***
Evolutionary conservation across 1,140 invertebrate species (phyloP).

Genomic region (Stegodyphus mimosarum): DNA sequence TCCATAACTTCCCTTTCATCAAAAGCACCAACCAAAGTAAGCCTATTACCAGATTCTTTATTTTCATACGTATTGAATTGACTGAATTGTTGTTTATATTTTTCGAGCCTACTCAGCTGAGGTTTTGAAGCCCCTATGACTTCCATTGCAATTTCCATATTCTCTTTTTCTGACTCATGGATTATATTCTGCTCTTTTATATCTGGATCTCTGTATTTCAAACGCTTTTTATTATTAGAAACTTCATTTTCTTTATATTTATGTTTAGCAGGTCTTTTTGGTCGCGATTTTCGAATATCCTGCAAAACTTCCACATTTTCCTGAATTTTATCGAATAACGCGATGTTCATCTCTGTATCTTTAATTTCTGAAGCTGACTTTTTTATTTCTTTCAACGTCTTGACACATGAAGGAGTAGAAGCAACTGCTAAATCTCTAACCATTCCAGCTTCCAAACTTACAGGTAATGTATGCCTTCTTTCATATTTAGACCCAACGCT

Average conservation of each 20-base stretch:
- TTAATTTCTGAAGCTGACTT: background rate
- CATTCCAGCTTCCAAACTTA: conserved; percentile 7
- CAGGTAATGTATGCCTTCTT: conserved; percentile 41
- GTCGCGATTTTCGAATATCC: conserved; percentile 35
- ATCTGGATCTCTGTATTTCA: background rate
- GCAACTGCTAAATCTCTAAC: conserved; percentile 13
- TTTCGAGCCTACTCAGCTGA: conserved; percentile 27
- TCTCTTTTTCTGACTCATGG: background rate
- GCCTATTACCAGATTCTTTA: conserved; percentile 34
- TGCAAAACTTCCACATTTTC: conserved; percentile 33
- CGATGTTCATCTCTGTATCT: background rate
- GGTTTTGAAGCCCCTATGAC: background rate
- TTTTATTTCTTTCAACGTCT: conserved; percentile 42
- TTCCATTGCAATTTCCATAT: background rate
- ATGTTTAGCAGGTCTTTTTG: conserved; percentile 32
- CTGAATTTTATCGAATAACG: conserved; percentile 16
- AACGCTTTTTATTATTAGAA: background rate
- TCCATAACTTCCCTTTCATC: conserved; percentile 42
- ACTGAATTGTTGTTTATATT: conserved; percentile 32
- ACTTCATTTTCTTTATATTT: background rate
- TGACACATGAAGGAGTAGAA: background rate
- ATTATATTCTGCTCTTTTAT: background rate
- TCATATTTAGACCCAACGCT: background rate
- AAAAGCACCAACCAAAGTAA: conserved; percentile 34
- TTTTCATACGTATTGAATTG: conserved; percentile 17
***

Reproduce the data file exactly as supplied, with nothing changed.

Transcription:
Evolutionary conservation across 1,140 invertebrate species (phyloP).

Genomic region (Stegodyphus mimosarum): DNA sequence TCCATAACTTCCCTTTCATCAAAAGCACCAACCAAAGTAAGCCTATTACCAGATTCTTTATTTTCATACGTATTGAATTGACTGAATTGTTGTTTATATTTTTCGAGCCTACTCAGCTGAGGTTTTGAAGCCCCTATGACTTCCATTGCAATTTCCATATTCTCTTTTTCTGACTCATGGATTATATTCTGCTCTTTTATATCTGGATCTCTGTATTTCAAACGCTTTTTATTATTAGAAACTTCATTTTCTTTATATTTATGTTTAGCAGGTCTTTTTGGTCGCGATTTTCGAATATCCTGCAAAACTTCCACATTTTCCTGAATTTTATCGAATAACGCGATGTTCATCTCTGTATCTTTAATTTCTGAAGCTGACTTTTTTATTTCTTTCAACGTCTTGACACATGAAGGAGTAGAAGCAACTGCTAAATCTCTAACCATTCCAGCTTCCAAACTTACAGGTAATGTATGCCTTCTTTCATATTTAGACCCAACGCT

Average conservation of each 20-base stretch:
- TTAATTTCTGAAGCTGACTT: background rate
- CATTCCAGCTTCCAAACTTA: conserved; percentile 7
- CAGGTAATGTATGCCTTCTT: conserved; percentile 41
- GTCGCGATTTTCGAATATCC: conserved; percentile 35
- ATCTGGATCTCTGTATTTCA: background rate
- GCAACTGCTAAATCTCTAAC: conserved; percentile 13
- TTTCGAGCCTACTCAGCTGA: conserved; percentile 27
- TCTCTTTTTCTGACTCATGG: background rate
- GCCTATTACCAGATTCTTTA: conserved; percentile 34
- TGCAAAACTTCCACATTTTC: conserved; percentile 33
- CGATGTTCATCTCTGTATCT: background rate
- GGTTTTGAAGCCCCTATGAC: background rate
- TTTTATTTCTTTCAACGTCT: conserved; percentile 42
- TTCCATTGCAATTTCCATAT: background rate
- ATGTTTAGCAGGTCTTTTTG: conserved; percentile 32
- CTGAATTTTATCGAATAACG: conserved; percentile 16
- AACGCTTTTTATTATTAGAA: background rate
- TCCATAACTTCCCTTTCATC: conserved; percentile 42
- ACTGAATTGTTGTTTATATT: conserved; percentile 32
- ACTTCATTTTCTTTATATTT: background rate
- TGACACATGAAGGAGTAGAA: background rate
- ATTATATTCTGCTCTTTTAT: background rate
- TCATATTTAGACCCAACGCT: background rate
- AAAAGCACCAACCAAAGTAA: conserved; percentile 34
- TTTTCATACGTATTGAATTG: conserved; percentile 17